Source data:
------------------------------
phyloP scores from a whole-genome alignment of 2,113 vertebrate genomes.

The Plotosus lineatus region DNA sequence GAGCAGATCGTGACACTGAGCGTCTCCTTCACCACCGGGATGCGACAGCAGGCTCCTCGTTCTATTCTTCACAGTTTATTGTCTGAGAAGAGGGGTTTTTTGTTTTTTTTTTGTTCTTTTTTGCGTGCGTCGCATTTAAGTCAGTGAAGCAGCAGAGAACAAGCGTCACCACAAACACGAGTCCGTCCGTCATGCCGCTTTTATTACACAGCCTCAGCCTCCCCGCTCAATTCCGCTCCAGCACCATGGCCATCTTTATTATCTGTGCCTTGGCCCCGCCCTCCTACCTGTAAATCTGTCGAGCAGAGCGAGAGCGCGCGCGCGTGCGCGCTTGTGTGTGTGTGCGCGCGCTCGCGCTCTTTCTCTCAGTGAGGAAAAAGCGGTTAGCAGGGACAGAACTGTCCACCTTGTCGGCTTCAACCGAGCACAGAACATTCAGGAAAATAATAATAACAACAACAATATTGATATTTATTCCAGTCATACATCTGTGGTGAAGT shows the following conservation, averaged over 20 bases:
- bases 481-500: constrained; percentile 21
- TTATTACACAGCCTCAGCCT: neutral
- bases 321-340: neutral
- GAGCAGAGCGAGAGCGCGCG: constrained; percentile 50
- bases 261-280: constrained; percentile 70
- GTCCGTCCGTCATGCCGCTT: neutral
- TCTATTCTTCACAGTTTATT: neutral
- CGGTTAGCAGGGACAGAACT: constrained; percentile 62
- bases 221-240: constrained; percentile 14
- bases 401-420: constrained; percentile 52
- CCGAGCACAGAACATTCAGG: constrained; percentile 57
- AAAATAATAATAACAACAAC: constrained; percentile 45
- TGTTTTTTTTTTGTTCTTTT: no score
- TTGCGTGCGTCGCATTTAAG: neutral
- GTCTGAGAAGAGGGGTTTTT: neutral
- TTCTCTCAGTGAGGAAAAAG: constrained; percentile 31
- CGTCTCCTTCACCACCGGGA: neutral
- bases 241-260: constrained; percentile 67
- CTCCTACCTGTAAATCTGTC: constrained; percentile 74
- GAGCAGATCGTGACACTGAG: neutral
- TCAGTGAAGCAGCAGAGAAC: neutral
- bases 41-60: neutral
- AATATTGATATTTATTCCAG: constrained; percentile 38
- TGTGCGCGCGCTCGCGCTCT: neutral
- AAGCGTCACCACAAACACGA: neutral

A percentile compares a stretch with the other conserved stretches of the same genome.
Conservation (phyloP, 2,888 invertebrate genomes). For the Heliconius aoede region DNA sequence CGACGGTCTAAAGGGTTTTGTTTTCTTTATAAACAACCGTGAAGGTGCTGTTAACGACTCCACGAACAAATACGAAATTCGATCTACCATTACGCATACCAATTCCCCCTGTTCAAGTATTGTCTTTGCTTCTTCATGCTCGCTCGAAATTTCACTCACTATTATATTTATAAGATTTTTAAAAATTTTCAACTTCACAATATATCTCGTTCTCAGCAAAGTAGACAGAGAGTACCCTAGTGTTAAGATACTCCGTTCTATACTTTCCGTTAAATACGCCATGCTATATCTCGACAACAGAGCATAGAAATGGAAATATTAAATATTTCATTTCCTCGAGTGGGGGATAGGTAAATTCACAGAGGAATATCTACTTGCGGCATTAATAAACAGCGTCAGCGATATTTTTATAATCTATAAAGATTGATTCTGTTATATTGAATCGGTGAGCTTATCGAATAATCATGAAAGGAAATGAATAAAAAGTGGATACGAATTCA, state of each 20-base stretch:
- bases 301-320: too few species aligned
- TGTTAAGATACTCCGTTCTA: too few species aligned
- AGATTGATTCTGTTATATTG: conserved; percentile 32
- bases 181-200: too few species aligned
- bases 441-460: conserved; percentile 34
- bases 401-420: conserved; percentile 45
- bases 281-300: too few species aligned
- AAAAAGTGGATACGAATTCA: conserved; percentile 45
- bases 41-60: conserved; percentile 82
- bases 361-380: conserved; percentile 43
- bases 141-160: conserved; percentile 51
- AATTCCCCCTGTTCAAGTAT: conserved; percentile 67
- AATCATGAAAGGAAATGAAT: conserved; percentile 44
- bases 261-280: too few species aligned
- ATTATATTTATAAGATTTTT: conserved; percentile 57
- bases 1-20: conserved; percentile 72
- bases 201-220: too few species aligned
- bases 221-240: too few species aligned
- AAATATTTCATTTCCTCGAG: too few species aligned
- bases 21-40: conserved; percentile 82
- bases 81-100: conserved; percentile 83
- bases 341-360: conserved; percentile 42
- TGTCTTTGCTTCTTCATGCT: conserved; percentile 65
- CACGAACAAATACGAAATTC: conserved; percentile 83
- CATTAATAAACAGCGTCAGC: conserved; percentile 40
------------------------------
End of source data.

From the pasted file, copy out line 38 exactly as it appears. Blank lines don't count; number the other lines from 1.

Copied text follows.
- bases 41-60: conserved; percentile 82